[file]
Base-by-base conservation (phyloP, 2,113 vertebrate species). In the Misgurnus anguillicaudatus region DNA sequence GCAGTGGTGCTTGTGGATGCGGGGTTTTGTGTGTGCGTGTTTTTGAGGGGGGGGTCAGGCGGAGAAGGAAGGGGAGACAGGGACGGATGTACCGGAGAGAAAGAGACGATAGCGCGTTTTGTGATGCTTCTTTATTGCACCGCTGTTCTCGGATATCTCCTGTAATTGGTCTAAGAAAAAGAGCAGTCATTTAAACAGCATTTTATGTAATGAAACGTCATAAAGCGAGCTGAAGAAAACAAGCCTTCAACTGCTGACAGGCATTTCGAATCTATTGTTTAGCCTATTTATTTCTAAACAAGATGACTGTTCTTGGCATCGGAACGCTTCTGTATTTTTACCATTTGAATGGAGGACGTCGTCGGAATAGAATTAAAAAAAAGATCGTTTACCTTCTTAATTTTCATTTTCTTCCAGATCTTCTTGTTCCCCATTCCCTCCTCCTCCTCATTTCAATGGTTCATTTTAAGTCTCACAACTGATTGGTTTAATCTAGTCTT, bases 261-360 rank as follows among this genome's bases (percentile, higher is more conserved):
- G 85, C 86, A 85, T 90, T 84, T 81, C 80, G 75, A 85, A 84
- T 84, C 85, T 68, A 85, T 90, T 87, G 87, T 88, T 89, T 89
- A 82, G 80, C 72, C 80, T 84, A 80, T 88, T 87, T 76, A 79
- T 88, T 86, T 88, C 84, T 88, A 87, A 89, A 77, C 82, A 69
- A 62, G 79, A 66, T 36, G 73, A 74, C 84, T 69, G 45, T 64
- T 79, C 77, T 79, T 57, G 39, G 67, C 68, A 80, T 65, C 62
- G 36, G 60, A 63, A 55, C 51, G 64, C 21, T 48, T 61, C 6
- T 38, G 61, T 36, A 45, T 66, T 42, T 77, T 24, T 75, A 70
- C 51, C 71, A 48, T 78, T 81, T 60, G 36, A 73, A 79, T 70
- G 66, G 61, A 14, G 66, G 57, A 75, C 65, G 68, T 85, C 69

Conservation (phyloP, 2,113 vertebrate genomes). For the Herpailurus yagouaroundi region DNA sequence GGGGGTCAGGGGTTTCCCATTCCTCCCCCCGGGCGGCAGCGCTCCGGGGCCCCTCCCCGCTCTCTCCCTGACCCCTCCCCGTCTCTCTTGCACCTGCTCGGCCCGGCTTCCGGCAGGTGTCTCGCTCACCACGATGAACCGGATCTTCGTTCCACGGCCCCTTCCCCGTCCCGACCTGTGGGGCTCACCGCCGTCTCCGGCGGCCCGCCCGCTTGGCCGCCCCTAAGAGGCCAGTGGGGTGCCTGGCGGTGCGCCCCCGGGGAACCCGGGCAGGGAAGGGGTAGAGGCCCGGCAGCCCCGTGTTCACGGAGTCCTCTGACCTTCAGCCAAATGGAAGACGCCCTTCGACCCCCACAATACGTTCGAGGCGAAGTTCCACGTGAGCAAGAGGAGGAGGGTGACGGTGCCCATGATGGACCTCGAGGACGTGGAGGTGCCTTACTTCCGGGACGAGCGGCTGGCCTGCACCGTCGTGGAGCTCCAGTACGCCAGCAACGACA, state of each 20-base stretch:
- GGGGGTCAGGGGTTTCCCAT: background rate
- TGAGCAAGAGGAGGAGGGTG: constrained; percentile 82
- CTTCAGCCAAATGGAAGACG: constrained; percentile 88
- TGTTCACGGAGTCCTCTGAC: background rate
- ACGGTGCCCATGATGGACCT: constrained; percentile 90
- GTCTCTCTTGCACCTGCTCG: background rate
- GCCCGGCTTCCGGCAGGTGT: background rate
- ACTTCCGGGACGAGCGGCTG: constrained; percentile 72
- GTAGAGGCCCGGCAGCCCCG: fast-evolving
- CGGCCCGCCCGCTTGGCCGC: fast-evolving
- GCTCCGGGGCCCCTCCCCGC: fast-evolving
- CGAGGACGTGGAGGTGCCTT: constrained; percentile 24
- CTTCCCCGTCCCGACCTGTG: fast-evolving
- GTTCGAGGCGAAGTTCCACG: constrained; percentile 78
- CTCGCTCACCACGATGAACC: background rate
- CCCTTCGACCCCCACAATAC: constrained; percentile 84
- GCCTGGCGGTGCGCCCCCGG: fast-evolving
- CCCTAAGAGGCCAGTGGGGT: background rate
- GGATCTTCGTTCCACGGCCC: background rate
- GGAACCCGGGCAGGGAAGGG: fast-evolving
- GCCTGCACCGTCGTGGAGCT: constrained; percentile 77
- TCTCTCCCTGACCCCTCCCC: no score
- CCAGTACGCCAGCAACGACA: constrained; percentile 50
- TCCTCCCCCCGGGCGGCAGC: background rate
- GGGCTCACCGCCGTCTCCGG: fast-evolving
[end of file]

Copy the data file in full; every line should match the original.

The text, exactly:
Base-by-base conservation (phyloP, 2,113 vertebrate species). In the Misgurnus anguillicaudatus region DNA sequence GCAGTGGTGCTTGTGGATGCGGGGTTTTGTGTGTGCGTGTTTTTGAGGGGGGGGTCAGGCGGAGAAGGAAGGGGAGACAGGGACGGATGTACCGGAGAGAAAGAGACGATAGCGCGTTTTGTGATGCTTCTTTATTGCACCGCTGTTCTCGGATATCTCCTGTAATTGGTCTAAGAAAAAGAGCAGTCATTTAAACAGCATTTTATGTAATGAAACGTCATAAAGCGAGCTGAAGAAAACAAGCCTTCAACTGCTGACAGGCATTTCGAATCTATTGTTTAGCCTATTTATTTCTAAACAAGATGACTGTTCTTGGCATCGGAACGCTTCTGTATTTTTACCATTTGAATGGAGGACGTCGTCGGAATAGAATTAAAAAAAAGATCGTTTACCTTCTTAATTTTCATTTTCTTCCAGATCTTCTTGTTCCCCATTCCCTCCTCCTCCTCATTTCAATGGTTCATTTTAAGTCTCACAACTGATTGGTTTAATCTAGTCTT, bases 261-360 rank as follows among this genome's bases (percentile, higher is more conserved):
- G 85, C 86, A 85, T 90, T 84, T 81, C 80, G 75, A 85, A 84
- T 84, C 85, T 68, A 85, T 90, T 87, G 87, T 88, T 89, T 89
- A 82, G 80, C 72, C 80, T 84, A 80, T 88, T 87, T 76, A 79
- T 88, T 86, T 88, C 84, T 88, A 87, A 89, A 77, C 82, A 69
- A 62, G 79, A 66, T 36, G 73, A 74, C 84, T 69, G 45, T 64
- T 79, C 77, T 79, T 57, G 39, G 67, C 68, A 80, T 65, C 62
- G 36, G 60, A 63, A 55, C 51, G 64, C 21, T 48, T 61, C 6
- T 38, G 61, T 36, A 45, T 66, T 42, T 77, T 24, T 75, A 70
- C 51, C 71, A 48, T 78, T 81, T 60, G 36, A 73, A 79, T 70
- G 66, G 61, A 14, G 66, G 57, A 75, C 65, G 68, T 85, C 69

Conservation (phyloP, 2,113 vertebrate genomes). For the Herpailurus yagouaroundi region DNA sequence GGGGGTCAGGGGTTTCCCATTCCTCCCCCCGGGCGGCAGCGCTCCGGGGCCCCTCCCCGCTCTCTCCCTGACCCCTCCCCGTCTCTCTTGCACCTGCTCGGCCCGGCTTCCGGCAGGTGTCTCGCTCACCACGATGAACCGGATCTTCGTTCCACGGCCCCTTCCCCGTCCCGACCTGTGGGGCTCACCGCCGTCTCCGGCGGCCCGCCCGCTTGGCCGCCCCTAAGAGGCCAGTGGGGTGCCTGGCGGTGCGCCCCCGGGGAACCCGGGCAGGGAAGGGGTAGAGGCCCGGCAGCCCCGTGTTCACGGAGTCCTCTGACCTTCAGCCAAATGGAAGACGCCCTTCGACCCCCACAATACGTTCGAGGCGAAGTTCCACGTGAGCAAGAGGAGGAGGGTGACGGTGCCCATGATGGACCTCGAGGACGTGGAGGTGCCTTACTTCCGGGACGAGCGGCTGGCCTGCACCGTCGTGGAGCTCCAGTACGCCAGCAACGACA, state of each 20-base stretch:
- GGGGGTCAGGGGTTTCCCAT: background rate
- TGAGCAAGAGGAGGAGGGTG: constrained; percentile 82
- CTTCAGCCAAATGGAAGACG: constrained; percentile 88
- TGTTCACGGAGTCCTCTGAC: background rate
- ACGGTGCCCATGATGGACCT: constrained; percentile 90
- GTCTCTCTTGCACCTGCTCG: background rate
- GCCCGGCTTCCGGCAGGTGT: background rate
- ACTTCCGGGACGAGCGGCTG: constrained; percentile 72
- GTAGAGGCCCGGCAGCCCCG: fast-evolving
- CGGCCCGCCCGCTTGGCCGC: fast-evolving
- GCTCCGGGGCCCCTCCCCGC: fast-evolving
- CGAGGACGTGGAGGTGCCTT: constrained; percentile 24
- CTTCCCCGTCCCGACCTGTG: fast-evolving
- GTTCGAGGCGAAGTTCCACG: constrained; percentile 78
- CTCGCTCACCACGATGAACC: background rate
- CCCTTCGACCCCCACAATAC: constrained; percentile 84
- GCCTGGCGGTGCGCCCCCGG: fast-evolving
- CCCTAAGAGGCCAGTGGGGT: background rate
- GGATCTTCGTTCCACGGCCC: background rate
- GGAACCCGGGCAGGGAAGGG: fast-evolving
- GCCTGCACCGTCGTGGAGCT: constrained; percentile 77
- TCTCTCCCTGACCCCTCCCC: no score
- CCAGTACGCCAGCAACGACA: constrained; percentile 50
- TCCTCCCCCCGGGCGGCAGC: background rate
- GGGCTCACCGCCGTCTCCGG: fast-evolving